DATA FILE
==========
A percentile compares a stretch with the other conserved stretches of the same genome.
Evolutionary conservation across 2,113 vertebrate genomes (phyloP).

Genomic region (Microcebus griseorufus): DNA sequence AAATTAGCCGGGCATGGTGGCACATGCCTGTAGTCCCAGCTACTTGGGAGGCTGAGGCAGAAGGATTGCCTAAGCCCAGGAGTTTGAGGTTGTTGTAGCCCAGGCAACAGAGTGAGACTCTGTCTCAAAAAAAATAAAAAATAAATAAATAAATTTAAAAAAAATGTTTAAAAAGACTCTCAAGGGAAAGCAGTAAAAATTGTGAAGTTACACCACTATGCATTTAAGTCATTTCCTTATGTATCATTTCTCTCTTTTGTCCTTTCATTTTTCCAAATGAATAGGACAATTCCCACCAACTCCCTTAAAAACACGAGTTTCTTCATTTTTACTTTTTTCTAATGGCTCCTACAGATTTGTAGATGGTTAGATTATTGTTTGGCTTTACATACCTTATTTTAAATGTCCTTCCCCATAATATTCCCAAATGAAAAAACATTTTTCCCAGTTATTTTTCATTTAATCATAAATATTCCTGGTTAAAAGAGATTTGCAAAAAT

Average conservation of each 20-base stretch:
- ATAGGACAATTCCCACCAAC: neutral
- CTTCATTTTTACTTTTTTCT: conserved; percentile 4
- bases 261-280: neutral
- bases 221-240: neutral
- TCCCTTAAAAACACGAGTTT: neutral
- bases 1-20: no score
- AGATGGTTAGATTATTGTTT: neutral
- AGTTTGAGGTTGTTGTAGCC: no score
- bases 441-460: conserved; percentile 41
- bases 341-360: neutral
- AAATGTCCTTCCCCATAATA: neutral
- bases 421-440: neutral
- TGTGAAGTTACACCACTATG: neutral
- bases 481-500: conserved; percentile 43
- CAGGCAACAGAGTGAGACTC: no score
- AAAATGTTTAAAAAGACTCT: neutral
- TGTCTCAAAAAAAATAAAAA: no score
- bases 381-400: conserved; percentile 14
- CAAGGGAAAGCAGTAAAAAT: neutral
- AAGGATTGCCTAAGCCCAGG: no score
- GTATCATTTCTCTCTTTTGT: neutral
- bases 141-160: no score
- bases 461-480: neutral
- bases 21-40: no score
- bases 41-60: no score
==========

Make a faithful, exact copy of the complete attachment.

A percentile compares a stretch with the other conserved stretches of the same genome.
Evolutionary conservation across 2,113 vertebrate genomes (phyloP).

Genomic region (Microcebus griseorufus): DNA sequence AAATTAGCCGGGCATGGTGGCACATGCCTGTAGTCCCAGCTACTTGGGAGGCTGAGGCAGAAGGATTGCCTAAGCCCAGGAGTTTGAGGTTGTTGTAGCCCAGGCAACAGAGTGAGACTCTGTCTCAAAAAAAATAAAAAATAAATAAATAAATTTAAAAAAAATGTTTAAAAAGACTCTCAAGGGAAAGCAGTAAAAATTGTGAAGTTACACCACTATGCATTTAAGTCATTTCCTTATGTATCATTTCTCTCTTTTGTCCTTTCATTTTTCCAAATGAATAGGACAATTCCCACCAACTCCCTTAAAAACACGAGTTTCTTCATTTTTACTTTTTTCTAATGGCTCCTACAGATTTGTAGATGGTTAGATTATTGTTTGGCTTTACATACCTTATTTTAAATGTCCTTCCCCATAATATTCCCAAATGAAAAAACATTTTTCCCAGTTATTTTTCATTTAATCATAAATATTCCTGGTTAAAAGAGATTTGCAAAAAT

Average conservation of each 20-base stretch:
- ATAGGACAATTCCCACCAAC: neutral
- CTTCATTTTTACTTTTTTCT: conserved; percentile 4
- bases 261-280: neutral
- bases 221-240: neutral
- TCCCTTAAAAACACGAGTTT: neutral
- bases 1-20: no score
- AGATGGTTAGATTATTGTTT: neutral
- AGTTTGAGGTTGTTGTAGCC: no score
- bases 441-460: conserved; percentile 41
- bases 341-360: neutral
- AAATGTCCTTCCCCATAATA: neutral
- bases 421-440: neutral
- TGTGAAGTTACACCACTATG: neutral
- bases 481-500: conserved; percentile 43
- CAGGCAACAGAGTGAGACTC: no score
- AAAATGTTTAAAAAGACTCT: neutral
- TGTCTCAAAAAAAATAAAAA: no score
- bases 381-400: conserved; percentile 14
- CAAGGGAAAGCAGTAAAAAT: neutral
- AAGGATTGCCTAAGCCCAGG: no score
- GTATCATTTCTCTCTTTTGT: neutral
- bases 141-160: no score
- bases 461-480: neutral
- bases 21-40: no score
- bases 41-60: no score